LONDON (Reuters) - European football clubs made record losses of 1.7 billion euros (1.4 billion pounds) in 2011 before new rules designed to force them to clean up their finances took full effect.
UEFA, European soccer's governing body, said losses were felt at all levels of the game and had grown from 600 million euros in 2007.
UEFA agreed in 2010 to phase in measures known as Financial Fair Play to try to stop European clubs from getting into financial trouble. Clubs will eventually have to break even or risk exclusion from European club competitions.
The new rules are dominating the thoughts of executives at leading European clubs who must try to ensure their teams stay competitive on the field while mindful of budget constraints.
Showing it was serious about enforcing the rules, UEFA said in December that it was banning Spanish club Malaga from future European competition for at least a season over unpaid bills.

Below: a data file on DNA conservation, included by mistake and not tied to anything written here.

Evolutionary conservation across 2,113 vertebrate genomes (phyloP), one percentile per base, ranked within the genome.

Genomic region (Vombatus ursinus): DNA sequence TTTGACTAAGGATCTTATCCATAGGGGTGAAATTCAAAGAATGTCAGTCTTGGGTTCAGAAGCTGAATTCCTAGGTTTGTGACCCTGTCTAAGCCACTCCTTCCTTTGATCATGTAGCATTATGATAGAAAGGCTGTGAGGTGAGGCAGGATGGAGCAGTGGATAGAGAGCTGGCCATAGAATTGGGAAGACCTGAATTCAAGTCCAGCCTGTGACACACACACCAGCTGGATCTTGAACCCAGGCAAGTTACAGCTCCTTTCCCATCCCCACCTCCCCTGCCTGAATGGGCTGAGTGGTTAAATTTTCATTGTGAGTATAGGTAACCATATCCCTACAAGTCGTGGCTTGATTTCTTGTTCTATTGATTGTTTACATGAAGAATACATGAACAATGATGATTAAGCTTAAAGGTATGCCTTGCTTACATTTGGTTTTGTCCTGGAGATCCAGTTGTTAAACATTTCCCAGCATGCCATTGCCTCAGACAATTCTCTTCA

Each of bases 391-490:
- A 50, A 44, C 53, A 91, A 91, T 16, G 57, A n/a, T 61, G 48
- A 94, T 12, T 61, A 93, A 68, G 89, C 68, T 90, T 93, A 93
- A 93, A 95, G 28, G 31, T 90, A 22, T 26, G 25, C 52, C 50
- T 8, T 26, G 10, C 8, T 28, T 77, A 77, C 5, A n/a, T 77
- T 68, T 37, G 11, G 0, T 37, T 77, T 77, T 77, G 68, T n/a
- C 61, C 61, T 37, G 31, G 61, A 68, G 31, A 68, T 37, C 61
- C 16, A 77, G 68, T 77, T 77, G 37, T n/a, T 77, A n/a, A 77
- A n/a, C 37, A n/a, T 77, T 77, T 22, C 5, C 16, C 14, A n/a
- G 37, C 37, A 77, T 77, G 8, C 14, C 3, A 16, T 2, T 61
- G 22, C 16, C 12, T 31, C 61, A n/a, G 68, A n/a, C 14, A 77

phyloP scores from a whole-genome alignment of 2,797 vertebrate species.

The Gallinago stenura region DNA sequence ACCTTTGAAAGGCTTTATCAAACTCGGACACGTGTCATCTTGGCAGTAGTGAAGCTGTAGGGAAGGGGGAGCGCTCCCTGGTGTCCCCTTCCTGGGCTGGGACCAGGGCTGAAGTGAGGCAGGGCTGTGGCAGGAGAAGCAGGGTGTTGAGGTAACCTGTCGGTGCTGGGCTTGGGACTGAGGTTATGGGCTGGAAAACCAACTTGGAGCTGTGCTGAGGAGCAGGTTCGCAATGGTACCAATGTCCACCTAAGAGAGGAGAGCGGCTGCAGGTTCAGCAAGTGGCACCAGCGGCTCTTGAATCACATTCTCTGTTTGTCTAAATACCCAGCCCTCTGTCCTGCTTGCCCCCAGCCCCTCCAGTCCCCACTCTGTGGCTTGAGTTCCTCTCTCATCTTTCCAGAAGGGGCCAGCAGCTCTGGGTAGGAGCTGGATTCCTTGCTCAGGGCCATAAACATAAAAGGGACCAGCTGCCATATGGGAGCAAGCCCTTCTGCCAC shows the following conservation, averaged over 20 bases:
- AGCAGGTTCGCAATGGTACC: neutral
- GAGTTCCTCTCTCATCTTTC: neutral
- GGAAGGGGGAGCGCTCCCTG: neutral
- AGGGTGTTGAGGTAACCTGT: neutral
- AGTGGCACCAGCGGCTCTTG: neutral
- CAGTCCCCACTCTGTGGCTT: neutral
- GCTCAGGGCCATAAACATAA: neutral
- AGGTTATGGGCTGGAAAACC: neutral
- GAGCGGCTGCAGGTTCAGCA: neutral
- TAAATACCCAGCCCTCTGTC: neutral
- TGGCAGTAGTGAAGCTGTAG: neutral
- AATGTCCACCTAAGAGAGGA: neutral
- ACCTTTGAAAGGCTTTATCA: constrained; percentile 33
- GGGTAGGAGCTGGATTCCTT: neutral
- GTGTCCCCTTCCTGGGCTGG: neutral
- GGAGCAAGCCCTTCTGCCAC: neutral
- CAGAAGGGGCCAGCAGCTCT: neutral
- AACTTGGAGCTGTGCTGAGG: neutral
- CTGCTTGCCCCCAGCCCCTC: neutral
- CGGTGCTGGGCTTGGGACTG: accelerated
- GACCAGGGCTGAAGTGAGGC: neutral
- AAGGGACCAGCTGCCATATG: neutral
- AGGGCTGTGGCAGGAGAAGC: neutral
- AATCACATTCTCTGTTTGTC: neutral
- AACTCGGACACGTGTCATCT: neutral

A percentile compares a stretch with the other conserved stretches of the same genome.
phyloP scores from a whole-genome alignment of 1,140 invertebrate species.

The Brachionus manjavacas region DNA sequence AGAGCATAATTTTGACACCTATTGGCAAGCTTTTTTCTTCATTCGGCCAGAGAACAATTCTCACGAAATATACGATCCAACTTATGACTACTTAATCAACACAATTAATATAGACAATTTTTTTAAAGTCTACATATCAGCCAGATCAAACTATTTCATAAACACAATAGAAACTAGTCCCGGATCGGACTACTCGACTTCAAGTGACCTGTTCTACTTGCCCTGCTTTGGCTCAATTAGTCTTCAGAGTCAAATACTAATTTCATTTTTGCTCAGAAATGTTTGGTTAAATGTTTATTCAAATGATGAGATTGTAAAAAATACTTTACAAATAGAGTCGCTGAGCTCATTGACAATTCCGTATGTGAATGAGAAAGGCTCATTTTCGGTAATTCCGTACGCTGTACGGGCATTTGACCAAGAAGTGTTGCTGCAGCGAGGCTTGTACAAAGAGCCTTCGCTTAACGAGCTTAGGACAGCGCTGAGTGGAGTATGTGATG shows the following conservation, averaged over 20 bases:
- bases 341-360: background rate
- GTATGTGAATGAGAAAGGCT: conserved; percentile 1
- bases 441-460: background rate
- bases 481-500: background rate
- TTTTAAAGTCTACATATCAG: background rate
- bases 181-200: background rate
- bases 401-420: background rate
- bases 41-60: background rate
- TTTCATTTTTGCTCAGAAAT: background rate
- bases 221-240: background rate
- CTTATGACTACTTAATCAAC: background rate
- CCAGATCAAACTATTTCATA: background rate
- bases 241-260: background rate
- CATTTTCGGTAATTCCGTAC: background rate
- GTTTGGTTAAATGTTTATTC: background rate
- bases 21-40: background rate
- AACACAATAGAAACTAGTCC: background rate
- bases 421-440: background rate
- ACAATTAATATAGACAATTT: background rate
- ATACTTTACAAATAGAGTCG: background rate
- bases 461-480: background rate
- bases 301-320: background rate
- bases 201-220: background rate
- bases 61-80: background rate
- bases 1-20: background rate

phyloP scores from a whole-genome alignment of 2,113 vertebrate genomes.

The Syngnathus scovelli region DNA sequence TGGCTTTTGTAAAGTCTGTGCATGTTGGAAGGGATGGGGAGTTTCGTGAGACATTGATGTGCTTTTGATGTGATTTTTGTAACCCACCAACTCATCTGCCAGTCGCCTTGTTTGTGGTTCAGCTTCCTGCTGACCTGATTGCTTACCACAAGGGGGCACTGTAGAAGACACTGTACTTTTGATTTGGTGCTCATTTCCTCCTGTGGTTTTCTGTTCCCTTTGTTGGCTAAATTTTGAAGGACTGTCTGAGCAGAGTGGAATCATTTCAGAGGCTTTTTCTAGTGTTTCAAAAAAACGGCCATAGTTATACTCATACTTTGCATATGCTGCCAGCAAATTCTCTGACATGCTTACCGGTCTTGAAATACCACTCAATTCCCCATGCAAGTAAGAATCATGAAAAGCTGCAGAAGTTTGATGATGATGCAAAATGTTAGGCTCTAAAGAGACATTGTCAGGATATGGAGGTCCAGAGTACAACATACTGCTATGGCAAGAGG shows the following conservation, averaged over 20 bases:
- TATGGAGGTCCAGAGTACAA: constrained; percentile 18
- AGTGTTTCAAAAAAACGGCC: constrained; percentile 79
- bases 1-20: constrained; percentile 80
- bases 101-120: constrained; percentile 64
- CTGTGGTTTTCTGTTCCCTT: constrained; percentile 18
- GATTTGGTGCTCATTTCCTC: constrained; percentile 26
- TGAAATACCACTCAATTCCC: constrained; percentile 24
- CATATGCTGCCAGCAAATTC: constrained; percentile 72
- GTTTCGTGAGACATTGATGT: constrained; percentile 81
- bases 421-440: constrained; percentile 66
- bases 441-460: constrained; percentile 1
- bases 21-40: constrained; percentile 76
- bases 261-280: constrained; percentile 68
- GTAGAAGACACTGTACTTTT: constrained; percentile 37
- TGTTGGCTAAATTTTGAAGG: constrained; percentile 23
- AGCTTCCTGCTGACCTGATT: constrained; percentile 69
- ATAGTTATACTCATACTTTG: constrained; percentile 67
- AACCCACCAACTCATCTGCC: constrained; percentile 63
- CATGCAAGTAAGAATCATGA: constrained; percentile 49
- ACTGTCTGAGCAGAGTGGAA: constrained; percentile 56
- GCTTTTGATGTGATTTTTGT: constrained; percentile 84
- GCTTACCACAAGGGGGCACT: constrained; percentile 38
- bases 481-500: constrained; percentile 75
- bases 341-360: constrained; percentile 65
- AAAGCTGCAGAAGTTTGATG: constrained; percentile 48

In its annual analysis of club finances, UEFA said there had been a 47 percent fall in overdue transfer fees and unpaid wages in the year to June 2012. It welcomed the drop as a sign that the rules were starting to have a positive impact.
Financial results from 2012 are the first ones to be assessed as part of the break-even requirement.
UEFA said owners of 46 clubs would have had to invest in more shares to cut debt had the rules been in force between 2009 and 2011.
Writing by Keith Weir, Editing by Clare Fallon